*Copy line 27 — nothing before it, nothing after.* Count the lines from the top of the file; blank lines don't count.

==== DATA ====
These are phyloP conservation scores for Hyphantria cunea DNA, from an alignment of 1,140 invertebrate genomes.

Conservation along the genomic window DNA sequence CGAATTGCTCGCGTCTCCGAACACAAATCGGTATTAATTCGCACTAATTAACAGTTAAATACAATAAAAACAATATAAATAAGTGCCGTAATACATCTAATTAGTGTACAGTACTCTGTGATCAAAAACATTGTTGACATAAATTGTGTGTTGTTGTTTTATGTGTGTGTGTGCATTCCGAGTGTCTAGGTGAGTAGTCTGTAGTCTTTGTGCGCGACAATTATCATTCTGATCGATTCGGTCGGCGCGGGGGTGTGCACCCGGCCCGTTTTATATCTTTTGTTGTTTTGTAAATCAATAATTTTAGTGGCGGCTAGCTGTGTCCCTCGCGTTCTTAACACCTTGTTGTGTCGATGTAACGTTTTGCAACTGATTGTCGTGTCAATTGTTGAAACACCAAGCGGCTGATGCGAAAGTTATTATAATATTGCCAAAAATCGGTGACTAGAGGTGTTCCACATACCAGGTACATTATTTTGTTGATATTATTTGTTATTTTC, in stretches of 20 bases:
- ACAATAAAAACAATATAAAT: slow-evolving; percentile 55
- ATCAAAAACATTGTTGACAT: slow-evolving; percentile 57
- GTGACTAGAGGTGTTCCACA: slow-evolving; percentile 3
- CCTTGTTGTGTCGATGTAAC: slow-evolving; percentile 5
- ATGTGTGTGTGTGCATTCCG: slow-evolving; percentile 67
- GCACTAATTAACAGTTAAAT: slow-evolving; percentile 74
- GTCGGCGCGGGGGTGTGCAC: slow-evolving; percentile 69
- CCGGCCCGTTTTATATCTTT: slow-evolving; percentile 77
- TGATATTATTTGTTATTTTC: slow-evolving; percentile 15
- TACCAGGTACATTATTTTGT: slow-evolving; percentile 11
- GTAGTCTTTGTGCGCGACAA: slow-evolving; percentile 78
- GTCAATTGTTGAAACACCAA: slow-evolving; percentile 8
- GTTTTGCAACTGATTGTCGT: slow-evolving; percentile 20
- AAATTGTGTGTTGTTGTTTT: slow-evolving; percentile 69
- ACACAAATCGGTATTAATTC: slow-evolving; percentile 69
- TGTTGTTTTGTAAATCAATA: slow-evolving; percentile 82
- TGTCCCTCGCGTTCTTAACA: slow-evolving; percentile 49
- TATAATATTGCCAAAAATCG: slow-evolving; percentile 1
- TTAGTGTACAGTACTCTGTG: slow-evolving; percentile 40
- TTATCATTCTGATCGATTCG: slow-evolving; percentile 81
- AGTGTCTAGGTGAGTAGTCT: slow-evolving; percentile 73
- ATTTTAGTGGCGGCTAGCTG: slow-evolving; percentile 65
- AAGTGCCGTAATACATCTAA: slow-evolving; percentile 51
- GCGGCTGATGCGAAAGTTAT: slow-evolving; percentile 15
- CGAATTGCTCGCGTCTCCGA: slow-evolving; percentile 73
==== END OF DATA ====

- CGAATTGCTCGCGTCTCCGA: slow-evolving; percentile 73